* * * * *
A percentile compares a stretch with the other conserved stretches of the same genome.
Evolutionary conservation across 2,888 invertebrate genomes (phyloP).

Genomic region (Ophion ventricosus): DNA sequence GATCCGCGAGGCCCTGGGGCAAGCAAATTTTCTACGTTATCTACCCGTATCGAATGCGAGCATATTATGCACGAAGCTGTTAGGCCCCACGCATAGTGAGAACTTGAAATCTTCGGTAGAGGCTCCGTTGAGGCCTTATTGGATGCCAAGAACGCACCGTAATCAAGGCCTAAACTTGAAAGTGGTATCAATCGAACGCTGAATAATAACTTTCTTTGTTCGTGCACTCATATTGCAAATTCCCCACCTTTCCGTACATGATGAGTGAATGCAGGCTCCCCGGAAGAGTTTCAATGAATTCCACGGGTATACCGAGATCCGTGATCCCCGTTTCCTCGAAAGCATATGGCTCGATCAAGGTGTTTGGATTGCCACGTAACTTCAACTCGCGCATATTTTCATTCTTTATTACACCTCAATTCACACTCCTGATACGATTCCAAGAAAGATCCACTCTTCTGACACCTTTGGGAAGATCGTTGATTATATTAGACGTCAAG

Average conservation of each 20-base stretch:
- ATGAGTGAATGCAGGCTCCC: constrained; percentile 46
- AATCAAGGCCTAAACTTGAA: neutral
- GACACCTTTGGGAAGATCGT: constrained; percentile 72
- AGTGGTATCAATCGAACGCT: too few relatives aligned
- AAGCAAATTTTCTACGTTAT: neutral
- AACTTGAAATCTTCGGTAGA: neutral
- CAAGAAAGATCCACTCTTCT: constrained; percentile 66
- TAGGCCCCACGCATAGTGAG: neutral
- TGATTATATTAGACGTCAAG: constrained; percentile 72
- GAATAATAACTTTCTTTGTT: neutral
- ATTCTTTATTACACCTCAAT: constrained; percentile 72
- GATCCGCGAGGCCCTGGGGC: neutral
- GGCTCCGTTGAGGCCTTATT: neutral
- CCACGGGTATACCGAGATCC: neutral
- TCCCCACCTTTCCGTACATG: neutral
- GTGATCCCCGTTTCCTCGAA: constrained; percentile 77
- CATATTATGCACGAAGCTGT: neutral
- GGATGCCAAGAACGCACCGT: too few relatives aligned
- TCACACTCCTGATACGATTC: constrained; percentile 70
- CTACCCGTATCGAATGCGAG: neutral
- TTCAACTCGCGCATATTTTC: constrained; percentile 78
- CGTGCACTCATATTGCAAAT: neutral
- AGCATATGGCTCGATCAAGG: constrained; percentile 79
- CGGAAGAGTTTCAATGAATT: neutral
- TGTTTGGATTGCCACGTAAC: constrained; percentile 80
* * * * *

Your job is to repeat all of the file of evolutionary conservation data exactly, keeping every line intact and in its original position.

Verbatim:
A percentile compares a stretch with the other conserved stretches of the same genome.
Evolutionary conservation across 2,888 invertebrate genomes (phyloP).

Genomic region (Ophion ventricosus): DNA sequence GATCCGCGAGGCCCTGGGGCAAGCAAATTTTCTACGTTATCTACCCGTATCGAATGCGAGCATATTATGCACGAAGCTGTTAGGCCCCACGCATAGTGAGAACTTGAAATCTTCGGTAGAGGCTCCGTTGAGGCCTTATTGGATGCCAAGAACGCACCGTAATCAAGGCCTAAACTTGAAAGTGGTATCAATCGAACGCTGAATAATAACTTTCTTTGTTCGTGCACTCATATTGCAAATTCCCCACCTTTCCGTACATGATGAGTGAATGCAGGCTCCCCGGAAGAGTTTCAATGAATTCCACGGGTATACCGAGATCCGTGATCCCCGTTTCCTCGAAAGCATATGGCTCGATCAAGGTGTTTGGATTGCCACGTAACTTCAACTCGCGCATATTTTCATTCTTTATTACACCTCAATTCACACTCCTGATACGATTCCAAGAAAGATCCACTCTTCTGACACCTTTGGGAAGATCGTTGATTATATTAGACGTCAAG

Average conservation of each 20-base stretch:
- ATGAGTGAATGCAGGCTCCC: constrained; percentile 46
- AATCAAGGCCTAAACTTGAA: neutral
- GACACCTTTGGGAAGATCGT: constrained; percentile 72
- AGTGGTATCAATCGAACGCT: too few relatives aligned
- AAGCAAATTTTCTACGTTAT: neutral
- AACTTGAAATCTTCGGTAGA: neutral
- CAAGAAAGATCCACTCTTCT: constrained; percentile 66
- TAGGCCCCACGCATAGTGAG: neutral
- TGATTATATTAGACGTCAAG: constrained; percentile 72
- GAATAATAACTTTCTTTGTT: neutral
- ATTCTTTATTACACCTCAAT: constrained; percentile 72
- GATCCGCGAGGCCCTGGGGC: neutral
- GGCTCCGTTGAGGCCTTATT: neutral
- CCACGGGTATACCGAGATCC: neutral
- TCCCCACCTTTCCGTACATG: neutral
- GTGATCCCCGTTTCCTCGAA: constrained; percentile 77
- CATATTATGCACGAAGCTGT: neutral
- GGATGCCAAGAACGCACCGT: too few relatives aligned
- TCACACTCCTGATACGATTC: constrained; percentile 70
- CTACCCGTATCGAATGCGAG: neutral
- TTCAACTCGCGCATATTTTC: constrained; percentile 78
- CGTGCACTCATATTGCAAAT: neutral
- AGCATATGGCTCGATCAAGG: constrained; percentile 79
- CGGAAGAGTTTCAATGAATT: neutral
- TGTTTGGATTGCCACGTAAC: constrained; percentile 80